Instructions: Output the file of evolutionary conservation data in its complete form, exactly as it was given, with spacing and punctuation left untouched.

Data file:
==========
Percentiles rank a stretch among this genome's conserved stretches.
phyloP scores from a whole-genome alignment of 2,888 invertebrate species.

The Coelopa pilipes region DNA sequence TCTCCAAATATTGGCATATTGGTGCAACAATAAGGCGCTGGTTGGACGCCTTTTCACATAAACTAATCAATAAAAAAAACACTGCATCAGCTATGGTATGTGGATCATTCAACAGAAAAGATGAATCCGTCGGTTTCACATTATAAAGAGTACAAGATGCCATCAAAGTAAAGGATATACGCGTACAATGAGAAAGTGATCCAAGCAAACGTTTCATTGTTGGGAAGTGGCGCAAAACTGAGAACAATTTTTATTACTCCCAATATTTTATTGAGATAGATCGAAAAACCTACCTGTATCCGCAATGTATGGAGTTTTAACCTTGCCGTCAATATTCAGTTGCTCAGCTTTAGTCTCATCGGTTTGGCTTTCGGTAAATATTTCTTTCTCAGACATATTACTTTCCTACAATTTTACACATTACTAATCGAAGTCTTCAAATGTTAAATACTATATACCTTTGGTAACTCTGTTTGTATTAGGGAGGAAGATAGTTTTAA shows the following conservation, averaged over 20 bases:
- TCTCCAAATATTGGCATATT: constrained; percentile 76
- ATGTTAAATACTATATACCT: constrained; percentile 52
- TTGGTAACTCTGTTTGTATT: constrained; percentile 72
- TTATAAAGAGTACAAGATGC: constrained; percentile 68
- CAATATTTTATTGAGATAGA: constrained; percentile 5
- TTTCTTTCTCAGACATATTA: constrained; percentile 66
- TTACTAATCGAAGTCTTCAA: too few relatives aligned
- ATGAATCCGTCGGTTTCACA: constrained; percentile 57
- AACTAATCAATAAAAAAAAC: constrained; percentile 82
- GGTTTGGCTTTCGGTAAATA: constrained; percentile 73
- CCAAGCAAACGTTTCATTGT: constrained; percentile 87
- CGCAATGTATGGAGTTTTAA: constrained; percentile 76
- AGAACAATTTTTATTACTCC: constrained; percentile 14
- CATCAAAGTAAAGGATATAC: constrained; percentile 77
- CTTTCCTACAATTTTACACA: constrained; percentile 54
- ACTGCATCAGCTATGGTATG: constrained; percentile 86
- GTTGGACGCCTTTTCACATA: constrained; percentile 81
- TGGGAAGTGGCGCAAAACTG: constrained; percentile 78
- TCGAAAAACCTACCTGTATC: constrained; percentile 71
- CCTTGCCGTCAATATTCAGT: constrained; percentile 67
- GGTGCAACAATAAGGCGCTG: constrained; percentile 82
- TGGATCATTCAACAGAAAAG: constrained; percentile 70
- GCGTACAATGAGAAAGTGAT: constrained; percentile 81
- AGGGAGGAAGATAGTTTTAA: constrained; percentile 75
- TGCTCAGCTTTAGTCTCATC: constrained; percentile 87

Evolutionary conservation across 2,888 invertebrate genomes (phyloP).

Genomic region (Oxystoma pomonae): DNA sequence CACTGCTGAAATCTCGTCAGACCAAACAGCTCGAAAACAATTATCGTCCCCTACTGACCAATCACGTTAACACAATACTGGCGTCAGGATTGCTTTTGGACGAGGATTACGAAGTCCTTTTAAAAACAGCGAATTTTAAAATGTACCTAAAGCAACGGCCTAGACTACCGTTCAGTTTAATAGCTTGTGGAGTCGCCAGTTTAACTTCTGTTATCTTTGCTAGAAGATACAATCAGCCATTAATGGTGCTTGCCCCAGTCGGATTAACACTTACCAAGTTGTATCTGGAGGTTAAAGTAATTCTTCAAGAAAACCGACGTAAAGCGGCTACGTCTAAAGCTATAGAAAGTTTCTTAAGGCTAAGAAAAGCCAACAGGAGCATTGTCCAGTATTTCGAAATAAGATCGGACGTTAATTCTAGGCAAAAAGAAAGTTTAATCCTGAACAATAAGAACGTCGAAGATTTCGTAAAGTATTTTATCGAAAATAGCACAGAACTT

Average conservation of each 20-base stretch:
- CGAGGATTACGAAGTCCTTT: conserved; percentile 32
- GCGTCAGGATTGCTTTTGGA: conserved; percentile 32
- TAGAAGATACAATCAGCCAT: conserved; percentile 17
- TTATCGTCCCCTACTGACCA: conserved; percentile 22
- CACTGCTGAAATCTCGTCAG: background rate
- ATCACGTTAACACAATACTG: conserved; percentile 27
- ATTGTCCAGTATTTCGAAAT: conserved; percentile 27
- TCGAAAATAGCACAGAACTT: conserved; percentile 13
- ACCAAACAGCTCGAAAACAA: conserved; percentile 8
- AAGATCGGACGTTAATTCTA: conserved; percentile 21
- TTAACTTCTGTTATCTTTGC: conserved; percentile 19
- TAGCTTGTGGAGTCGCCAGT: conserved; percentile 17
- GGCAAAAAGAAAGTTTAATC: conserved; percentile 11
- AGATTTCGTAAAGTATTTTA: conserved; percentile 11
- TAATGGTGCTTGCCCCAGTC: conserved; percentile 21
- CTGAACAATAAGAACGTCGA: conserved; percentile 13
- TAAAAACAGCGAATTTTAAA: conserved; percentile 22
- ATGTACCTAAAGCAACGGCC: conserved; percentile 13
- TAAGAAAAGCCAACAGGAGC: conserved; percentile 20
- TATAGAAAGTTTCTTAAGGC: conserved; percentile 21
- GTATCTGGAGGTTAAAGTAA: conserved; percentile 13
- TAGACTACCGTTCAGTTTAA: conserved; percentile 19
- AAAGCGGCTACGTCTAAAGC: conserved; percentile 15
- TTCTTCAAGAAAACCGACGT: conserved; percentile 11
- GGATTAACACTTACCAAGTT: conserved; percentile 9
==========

Percentiles rank a stretch among this genome's conserved stretches.
phyloP scores from a whole-genome alignment of 2,888 invertebrate species.

The Coelopa pilipes region DNA sequence TCTCCAAATATTGGCATATTGGTGCAACAATAAGGCGCTGGTTGGACGCCTTTTCACATAAACTAATCAATAAAAAAAACACTGCATCAGCTATGGTATGTGGATCATTCAACAGAAAAGATGAATCCGTCGGTTTCACATTATAAAGAGTACAAGATGCCATCAAAGTAAAGGATATACGCGTACAATGAGAAAGTGATCCAAGCAAACGTTTCATTGTTGGGAAGTGGCGCAAAACTGAGAACAATTTTTATTACTCCCAATATTTTATTGAGATAGATCGAAAAACCTACCTGTATCCGCAATGTATGGAGTTTTAACCTTGCCGTCAATATTCAGTTGCTCAGCTTTAGTCTCATCGGTTTGGCTTTCGGTAAATATTTCTTTCTCAGACATATTACTTTCCTACAATTTTACACATTACTAATCGAAGTCTTCAAATGTTAAATACTATATACCTTTGGTAACTCTGTTTGTATTAGGGAGGAAGATAGTTTTAA shows the following conservation, averaged over 20 bases:
- TCTCCAAATATTGGCATATT: constrained; percentile 76
- ATGTTAAATACTATATACCT: constrained; percentile 52
- TTGGTAACTCTGTTTGTATT: constrained; percentile 72
- TTATAAAGAGTACAAGATGC: constrained; percentile 68
- CAATATTTTATTGAGATAGA: constrained; percentile 5
- TTTCTTTCTCAGACATATTA: constrained; percentile 66
- TTACTAATCGAAGTCTTCAA: too few relatives aligned
- ATGAATCCGTCGGTTTCACA: constrained; percentile 57
- AACTAATCAATAAAAAAAAC: constrained; percentile 82
- GGTTTGGCTTTCGGTAAATA: constrained; percentile 73
- CCAAGCAAACGTTTCATTGT: constrained; percentile 87
- CGCAATGTATGGAGTTTTAA: constrained; percentile 76
- AGAACAATTTTTATTACTCC: constrained; percentile 14
- CATCAAAGTAAAGGATATAC: constrained; percentile 77
- CTTTCCTACAATTTTACACA: constrained; percentile 54
- ACTGCATCAGCTATGGTATG: constrained; percentile 86
- GTTGGACGCCTTTTCACATA: constrained; percentile 81
- TGGGAAGTGGCGCAAAACTG: constrained; percentile 78
- TCGAAAAACCTACCTGTATC: constrained; percentile 71
- CCTTGCCGTCAATATTCAGT: constrained; percentile 67
- GGTGCAACAATAAGGCGCTG: constrained; percentile 82
- TGGATCATTCAACAGAAAAG: constrained; percentile 70
- GCGTACAATGAGAAAGTGAT: constrained; percentile 81
- AGGGAGGAAGATAGTTTTAA: constrained; percentile 75
- TGCTCAGCTTTAGTCTCATC: constrained; percentile 87

Evolutionary conservation across 2,888 invertebrate genomes (phyloP).

Genomic region (Oxystoma pomonae): DNA sequence CACTGCTGAAATCTCGTCAGACCAAACAGCTCGAAAACAATTATCGTCCCCTACTGACCAATCACGTTAACACAATACTGGCGTCAGGATTGCTTTTGGACGAGGATTACGAAGTCCTTTTAAAAACAGCGAATTTTAAAATGTACCTAAAGCAACGGCCTAGACTACCGTTCAGTTTAATAGCTTGTGGAGTCGCCAGTTTAACTTCTGTTATCTTTGCTAGAAGATACAATCAGCCATTAATGGTGCTTGCCCCAGTCGGATTAACACTTACCAAGTTGTATCTGGAGGTTAAAGTAATTCTTCAAGAAAACCGACGTAAAGCGGCTACGTCTAAAGCTATAGAAAGTTTCTTAAGGCTAAGAAAAGCCAACAGGAGCATTGTCCAGTATTTCGAAATAAGATCGGACGTTAATTCTAGGCAAAAAGAAAGTTTAATCCTGAACAATAAGAACGTCGAAGATTTCGTAAAGTATTTTATCGAAAATAGCACAGAACTT

Average conservation of each 20-base stretch:
- CGAGGATTACGAAGTCCTTT: conserved; percentile 32
- GCGTCAGGATTGCTTTTGGA: conserved; percentile 32
- TAGAAGATACAATCAGCCAT: conserved; percentile 17
- TTATCGTCCCCTACTGACCA: conserved; percentile 22
- CACTGCTGAAATCTCGTCAG: background rate
- ATCACGTTAACACAATACTG: conserved; percentile 27
- ATTGTCCAGTATTTCGAAAT: conserved; percentile 27
- TCGAAAATAGCACAGAACTT: conserved; percentile 13
- ACCAAACAGCTCGAAAACAA: conserved; percentile 8
- AAGATCGGACGTTAATTCTA: conserved; percentile 21
- TTAACTTCTGTTATCTTTGC: conserved; percentile 19
- TAGCTTGTGGAGTCGCCAGT: conserved; percentile 17
- GGCAAAAAGAAAGTTTAATC: conserved; percentile 11
- AGATTTCGTAAAGTATTTTA: conserved; percentile 11
- TAATGGTGCTTGCCCCAGTC: conserved; percentile 21
- CTGAACAATAAGAACGTCGA: conserved; percentile 13
- TAAAAACAGCGAATTTTAAA: conserved; percentile 22
- ATGTACCTAAAGCAACGGCC: conserved; percentile 13
- TAAGAAAAGCCAACAGGAGC: conserved; percentile 20
- TATAGAAAGTTTCTTAAGGC: conserved; percentile 21
- GTATCTGGAGGTTAAAGTAA: conserved; percentile 13
- TAGACTACCGTTCAGTTTAA: conserved; percentile 19
- AAAGCGGCTACGTCTAAAGC: conserved; percentile 15
- TTCTTCAAGAAAACCGACGT: conserved; percentile 11
- GGATTAACACTTACCAAGTT: conserved; percentile 9